There's a lot that can be learned from every single Orange Is the New Black flashback. Not only do they give us details regarding how these ladies came to be in Litchfield in the first place, but they also provide further insight into who these characters are outside of these hallowed prison halls. And, while some of these characters' storylines are purely fictional, others are a direct imitation of real life, as is the case for Lea DeLaria's Big Boo backstory in OITNB. Her flashback paralleled many of the same obstacles the actress herself has been through.
“I really hope that my episode does for butch lesbians what Episode 3 of Season 1 did for the transgender world," DeLaria says. "I really feel like that Lauren Morelli wrote a brilliant episode that hit all of the points of what it is to grow up butch."
Much like how young Carrie Black ("Big Boo") was constantly sticking up for being her true self — and not the self her parents or society necessarily wanted her to be — DeLaria, too, has faced her own share of scrutiny, even within the LGBT world. "Not just the observation of your family, but also my own gay community considered me a pariah," she recalls. "So all of that is brought up and I personally think it’s great for kids to be able to see that."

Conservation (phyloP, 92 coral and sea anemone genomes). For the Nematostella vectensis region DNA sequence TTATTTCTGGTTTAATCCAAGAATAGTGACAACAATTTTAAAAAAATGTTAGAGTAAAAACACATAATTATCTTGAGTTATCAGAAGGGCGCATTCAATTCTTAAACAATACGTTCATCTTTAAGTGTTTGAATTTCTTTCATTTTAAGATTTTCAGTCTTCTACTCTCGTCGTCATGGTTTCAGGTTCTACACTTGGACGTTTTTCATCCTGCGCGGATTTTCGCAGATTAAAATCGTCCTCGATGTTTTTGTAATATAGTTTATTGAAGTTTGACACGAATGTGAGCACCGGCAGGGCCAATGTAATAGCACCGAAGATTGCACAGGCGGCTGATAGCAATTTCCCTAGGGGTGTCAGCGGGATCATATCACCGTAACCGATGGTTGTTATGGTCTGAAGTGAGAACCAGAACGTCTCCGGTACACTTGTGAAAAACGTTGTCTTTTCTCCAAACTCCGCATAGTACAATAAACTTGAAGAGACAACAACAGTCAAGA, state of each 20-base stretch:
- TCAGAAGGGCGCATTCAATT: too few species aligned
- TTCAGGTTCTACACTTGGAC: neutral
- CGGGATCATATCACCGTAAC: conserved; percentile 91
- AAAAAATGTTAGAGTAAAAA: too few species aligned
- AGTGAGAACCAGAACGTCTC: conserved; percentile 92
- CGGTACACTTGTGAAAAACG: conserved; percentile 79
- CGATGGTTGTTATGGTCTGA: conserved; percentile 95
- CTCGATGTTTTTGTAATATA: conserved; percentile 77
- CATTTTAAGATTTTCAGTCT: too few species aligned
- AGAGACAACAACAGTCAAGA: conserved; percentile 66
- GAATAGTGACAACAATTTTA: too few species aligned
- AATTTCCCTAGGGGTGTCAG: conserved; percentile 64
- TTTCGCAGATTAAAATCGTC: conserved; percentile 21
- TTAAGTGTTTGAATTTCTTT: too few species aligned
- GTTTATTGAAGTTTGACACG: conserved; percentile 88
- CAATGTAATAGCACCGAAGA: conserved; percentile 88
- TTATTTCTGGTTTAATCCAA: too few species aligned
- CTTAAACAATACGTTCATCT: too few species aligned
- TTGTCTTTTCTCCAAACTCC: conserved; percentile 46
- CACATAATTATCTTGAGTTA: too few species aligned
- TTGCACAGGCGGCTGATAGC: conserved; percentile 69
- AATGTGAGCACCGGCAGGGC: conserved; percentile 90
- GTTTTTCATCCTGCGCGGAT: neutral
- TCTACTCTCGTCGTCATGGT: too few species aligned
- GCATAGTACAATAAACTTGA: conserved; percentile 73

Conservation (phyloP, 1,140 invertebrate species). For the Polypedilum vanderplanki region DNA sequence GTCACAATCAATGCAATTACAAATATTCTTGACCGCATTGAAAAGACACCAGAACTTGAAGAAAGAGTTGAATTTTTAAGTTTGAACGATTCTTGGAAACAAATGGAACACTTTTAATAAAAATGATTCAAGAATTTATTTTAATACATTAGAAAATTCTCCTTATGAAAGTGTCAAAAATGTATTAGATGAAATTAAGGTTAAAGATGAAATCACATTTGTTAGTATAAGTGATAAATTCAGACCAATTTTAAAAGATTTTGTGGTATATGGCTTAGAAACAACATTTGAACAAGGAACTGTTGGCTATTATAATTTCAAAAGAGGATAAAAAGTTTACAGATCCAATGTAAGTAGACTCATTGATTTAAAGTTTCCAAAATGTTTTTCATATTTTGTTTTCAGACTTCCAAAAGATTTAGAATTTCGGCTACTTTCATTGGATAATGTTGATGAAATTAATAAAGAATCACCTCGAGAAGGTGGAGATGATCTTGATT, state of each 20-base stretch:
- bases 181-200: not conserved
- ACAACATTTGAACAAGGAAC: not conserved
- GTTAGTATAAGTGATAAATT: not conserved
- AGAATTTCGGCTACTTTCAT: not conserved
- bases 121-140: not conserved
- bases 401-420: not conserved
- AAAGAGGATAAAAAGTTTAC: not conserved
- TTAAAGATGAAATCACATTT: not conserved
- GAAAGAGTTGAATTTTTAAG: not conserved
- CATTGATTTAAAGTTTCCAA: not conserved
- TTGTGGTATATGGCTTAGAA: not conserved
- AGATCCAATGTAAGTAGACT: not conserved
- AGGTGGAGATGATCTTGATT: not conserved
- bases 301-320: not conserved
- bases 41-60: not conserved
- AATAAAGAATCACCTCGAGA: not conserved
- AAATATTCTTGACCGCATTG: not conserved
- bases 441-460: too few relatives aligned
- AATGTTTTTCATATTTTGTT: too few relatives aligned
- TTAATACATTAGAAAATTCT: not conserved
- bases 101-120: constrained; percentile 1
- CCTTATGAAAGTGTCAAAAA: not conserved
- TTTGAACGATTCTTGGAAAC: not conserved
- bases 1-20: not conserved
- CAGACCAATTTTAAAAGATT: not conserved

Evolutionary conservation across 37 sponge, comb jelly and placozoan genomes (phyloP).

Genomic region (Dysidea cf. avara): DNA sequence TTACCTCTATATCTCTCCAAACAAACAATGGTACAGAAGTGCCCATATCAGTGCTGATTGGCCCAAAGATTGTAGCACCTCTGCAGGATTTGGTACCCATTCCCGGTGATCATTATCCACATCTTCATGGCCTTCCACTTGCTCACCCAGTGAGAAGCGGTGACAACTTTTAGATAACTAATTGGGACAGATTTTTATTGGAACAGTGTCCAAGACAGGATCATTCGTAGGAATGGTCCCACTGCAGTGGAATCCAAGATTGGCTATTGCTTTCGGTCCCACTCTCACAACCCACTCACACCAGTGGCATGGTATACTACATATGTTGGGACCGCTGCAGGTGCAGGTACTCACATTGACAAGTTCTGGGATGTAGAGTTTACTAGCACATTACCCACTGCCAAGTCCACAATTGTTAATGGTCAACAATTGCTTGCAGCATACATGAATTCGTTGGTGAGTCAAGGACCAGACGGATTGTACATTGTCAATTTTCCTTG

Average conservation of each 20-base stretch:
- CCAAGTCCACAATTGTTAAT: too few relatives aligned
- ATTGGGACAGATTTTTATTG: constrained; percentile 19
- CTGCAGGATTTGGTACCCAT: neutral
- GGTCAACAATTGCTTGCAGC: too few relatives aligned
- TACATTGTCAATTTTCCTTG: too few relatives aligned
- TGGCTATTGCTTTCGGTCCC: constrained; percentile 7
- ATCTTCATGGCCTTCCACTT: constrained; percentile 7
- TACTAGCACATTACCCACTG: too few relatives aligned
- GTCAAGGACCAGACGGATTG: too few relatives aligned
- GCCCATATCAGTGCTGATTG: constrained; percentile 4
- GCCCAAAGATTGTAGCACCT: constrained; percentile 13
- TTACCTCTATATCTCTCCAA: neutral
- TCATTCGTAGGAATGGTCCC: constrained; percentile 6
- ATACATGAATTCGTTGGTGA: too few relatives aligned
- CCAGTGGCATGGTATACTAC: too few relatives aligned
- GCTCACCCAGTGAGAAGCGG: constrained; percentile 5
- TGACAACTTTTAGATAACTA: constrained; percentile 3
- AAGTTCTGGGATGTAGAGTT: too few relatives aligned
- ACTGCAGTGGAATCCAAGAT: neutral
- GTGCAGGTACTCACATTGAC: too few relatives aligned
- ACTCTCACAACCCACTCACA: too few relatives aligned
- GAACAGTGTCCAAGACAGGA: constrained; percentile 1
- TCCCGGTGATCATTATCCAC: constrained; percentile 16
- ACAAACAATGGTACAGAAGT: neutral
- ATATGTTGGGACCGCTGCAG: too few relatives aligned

Up until this point, the butch lesbian community hasn't really been given much of a voice within the TV industry, which is actually what lead DeLaria to take action and speak out.
I mean, when I made the choice to never be in the closet, when I started doing stand-up comedy back in 1982, I made that choice because I never saw anybody like me in the media. Therefore, until I was almost 15 years old, I thought I was the only one. And I pushed that secret deep down inside me. So my visibility as this individual and being who I am is my way of trying to change the world and my way of attacking hatred and prejudice.
And now, thanks to her and this incredible series, society can hopefully learn to better embrace the butch lesbian community, and come to the realization that there's a big difference between being wrong and being different.